Imagine a company pays for a service for each employee. The service costs $10/employee/month. Written another way, the cost is "10 dollars per employee per month."

My question focuses on 10 dollars per employee per month and finding a name for some of the parts or pieces of this phrase. I've been calling 10 the value and dollars per employee per month the unit (or units). If we further examine the units, dollar seems to hold different meaning than employee and month.

What term can I use to describe dollar and what term can I use to describe employee or month?

So far I've come up with "unit rate" (but that ignores that there may be an additional rate "month") and "dimension".

  • $\begingroup$ Suppose the "service" consists of, say, subscriptions to any or all of several different publications. Then the cost might be 2 dollars per publication per employee per month, and so on (there could be additional costs for having the publication translated into one or more of several different languages, for example). They all just look like "variables" to me. $\endgroup$ Dec 10, 2014 at 21:49
  • $\begingroup$ @FumbleFingers That seems like support for "dimension" because we're describing the value more specifically (breaking it down, if you will). That is, "publication" would be another dimension of the value. $\endgroup$ Dec 10, 2014 at 21:54
  • $\begingroup$ I think by the time you're thinking about calling these things dimensions you've pretty much left "English" behind. At that point it's just math. $\endgroup$ Dec 10, 2014 at 21:56
  • $\begingroup$ @FumbleFingers That would be the meaning of dimension in physics, not in math. $\endgroup$ Dec 10, 2014 at 22:25
  • $\begingroup$ @Gilles: I would say that ever since physicists adopted the shut up and calculate approach, the maths/physics boundary has become increasingly blurred. Nevertheless, my understanding is there are only maybe a dozen actual/hypothetical "dimensions" in physics. OP's example looks to me like the kind of standard "multi-dimensional" array/matrix mathematicians and programmers use all the time. I provided an example to extend OP's "3-d" array to "4-d", but in principle it could be extended to 300 or 4000 dimensions (maths ones, not physics). $\endgroup$ Dec 11, 2014 at 13:38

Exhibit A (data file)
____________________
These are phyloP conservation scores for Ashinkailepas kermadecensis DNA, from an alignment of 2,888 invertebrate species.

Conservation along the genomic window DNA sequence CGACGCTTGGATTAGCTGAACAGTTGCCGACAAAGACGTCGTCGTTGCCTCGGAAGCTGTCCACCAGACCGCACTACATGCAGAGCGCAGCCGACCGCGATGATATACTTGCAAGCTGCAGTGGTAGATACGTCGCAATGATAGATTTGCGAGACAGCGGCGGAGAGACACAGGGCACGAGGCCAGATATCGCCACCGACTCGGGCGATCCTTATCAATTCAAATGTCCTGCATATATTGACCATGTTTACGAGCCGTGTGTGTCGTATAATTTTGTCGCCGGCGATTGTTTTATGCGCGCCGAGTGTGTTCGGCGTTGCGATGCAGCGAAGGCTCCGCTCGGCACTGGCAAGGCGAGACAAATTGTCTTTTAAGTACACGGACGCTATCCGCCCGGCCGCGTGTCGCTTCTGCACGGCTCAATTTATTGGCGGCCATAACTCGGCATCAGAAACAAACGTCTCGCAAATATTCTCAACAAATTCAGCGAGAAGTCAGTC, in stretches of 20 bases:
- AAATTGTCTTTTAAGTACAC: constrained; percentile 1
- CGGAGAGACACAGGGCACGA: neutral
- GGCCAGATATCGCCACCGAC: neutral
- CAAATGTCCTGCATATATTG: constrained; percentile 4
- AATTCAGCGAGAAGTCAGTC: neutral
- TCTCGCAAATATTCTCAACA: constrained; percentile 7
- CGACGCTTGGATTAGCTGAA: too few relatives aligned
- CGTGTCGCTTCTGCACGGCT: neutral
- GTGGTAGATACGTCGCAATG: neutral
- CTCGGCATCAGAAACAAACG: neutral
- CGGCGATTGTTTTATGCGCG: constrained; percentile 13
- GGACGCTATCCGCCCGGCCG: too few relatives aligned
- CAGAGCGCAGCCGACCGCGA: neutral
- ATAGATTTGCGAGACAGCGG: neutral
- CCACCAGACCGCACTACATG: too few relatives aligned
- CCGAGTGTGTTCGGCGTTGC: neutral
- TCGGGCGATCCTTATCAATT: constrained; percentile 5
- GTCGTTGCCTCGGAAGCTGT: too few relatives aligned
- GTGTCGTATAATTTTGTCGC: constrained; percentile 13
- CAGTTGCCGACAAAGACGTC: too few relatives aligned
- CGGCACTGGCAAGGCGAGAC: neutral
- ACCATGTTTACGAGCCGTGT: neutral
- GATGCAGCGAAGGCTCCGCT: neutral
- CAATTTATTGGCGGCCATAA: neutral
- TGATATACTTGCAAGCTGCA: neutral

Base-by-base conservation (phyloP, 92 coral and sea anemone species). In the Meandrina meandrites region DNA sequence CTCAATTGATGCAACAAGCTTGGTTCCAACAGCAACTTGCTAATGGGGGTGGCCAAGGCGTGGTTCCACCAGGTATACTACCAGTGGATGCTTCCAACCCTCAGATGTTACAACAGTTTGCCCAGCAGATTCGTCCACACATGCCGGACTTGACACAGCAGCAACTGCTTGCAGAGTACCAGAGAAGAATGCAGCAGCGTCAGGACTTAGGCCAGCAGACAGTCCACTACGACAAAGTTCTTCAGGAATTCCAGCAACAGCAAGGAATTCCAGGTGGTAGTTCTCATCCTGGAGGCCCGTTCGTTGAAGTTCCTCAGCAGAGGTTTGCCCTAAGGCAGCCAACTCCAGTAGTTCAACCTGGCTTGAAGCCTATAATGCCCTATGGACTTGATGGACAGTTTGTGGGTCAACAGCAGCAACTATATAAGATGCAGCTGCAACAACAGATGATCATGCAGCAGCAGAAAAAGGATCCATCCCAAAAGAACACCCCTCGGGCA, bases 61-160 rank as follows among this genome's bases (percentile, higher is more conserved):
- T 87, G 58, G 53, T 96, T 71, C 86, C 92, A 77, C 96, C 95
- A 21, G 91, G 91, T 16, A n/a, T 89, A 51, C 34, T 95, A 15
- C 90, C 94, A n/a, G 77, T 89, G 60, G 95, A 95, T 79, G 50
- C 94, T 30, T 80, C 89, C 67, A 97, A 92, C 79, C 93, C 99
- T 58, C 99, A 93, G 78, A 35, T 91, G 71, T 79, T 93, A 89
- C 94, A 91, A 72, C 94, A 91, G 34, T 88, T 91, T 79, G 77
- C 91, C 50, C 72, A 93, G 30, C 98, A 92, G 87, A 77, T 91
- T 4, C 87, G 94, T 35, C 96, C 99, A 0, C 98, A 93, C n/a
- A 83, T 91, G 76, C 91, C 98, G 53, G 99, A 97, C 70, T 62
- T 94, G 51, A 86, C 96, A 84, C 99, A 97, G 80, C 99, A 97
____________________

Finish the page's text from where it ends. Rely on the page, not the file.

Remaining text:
2 Answers 2


This is more of a scientific question than linguistic, but "dollars per employee per month" is a perfectly good unit. It is not fundamentally different from "miles per hour" or "metres per second squared" (a common unit of acceleration). Another similar usage of unit might be "dollars per person" or "dollars per capita", which are commonly used to measure relative GDP, for example.

"Dimension" has a different meaning in the calculation of units and refers to different types of units - for example Length, Time or Money (Dimension 'Length' for example has units such as metre, inch or furlong)

If you want to differentiate between units 'above' and those 'below' the line, try the terminology of fractions - i.e. 'numerator' and 'denominator'.

  • $\begingroup$ I agree, "\$/employee/month" is a unit but if I were the running a shoe shining service and realized I was discriminating against people with fewer than two feet I could change the price to \$5/shoe/month. In that case, I changed the (or a) "_____" of the unit. That's the term I'm looking for. (The term would likely fit for changing "month" to "week" as well.) $\endgroup$ Dec 10, 2014 at 22:04

Dollars, employees and months are all units. Dollars per employee per month is also a unit. You can distinguish between these by calling "dollars" a base unit or a fundamental unit. Dollars per employee per month is a composite unit or a derived unit.

Turning dollars per employee per month into, for instance, dollars per team per workday is performing a base unit conversion, just the same as converting miles per hour into meters per second is a base unit conversion. The metric remains the same (money over staffing by time, or distance over time) but the value changes as the units change.

There is a difference between base and fundamental. The SI standard establishes one fundamental unit for each base. Any unit of time, for instance, is a base unit -- centuries, years, months, days, whatever. Time cannot be expressed as a composite of other units. The fundamental unit of time in SI is the second. If you're not certain which one unit of a base metric counts as the fundamental unit, just use the phrases "base unit" and "composite unit".

It's true that base units measure single dimensions. Unfortunately, the word "dimension" can be confusing. Time counts as a dimension. So do money and staffing (although those aren't dimensions in physics). It's far simpler to speak of units and metrics, and leave the confusion of dimensions unmentioned.


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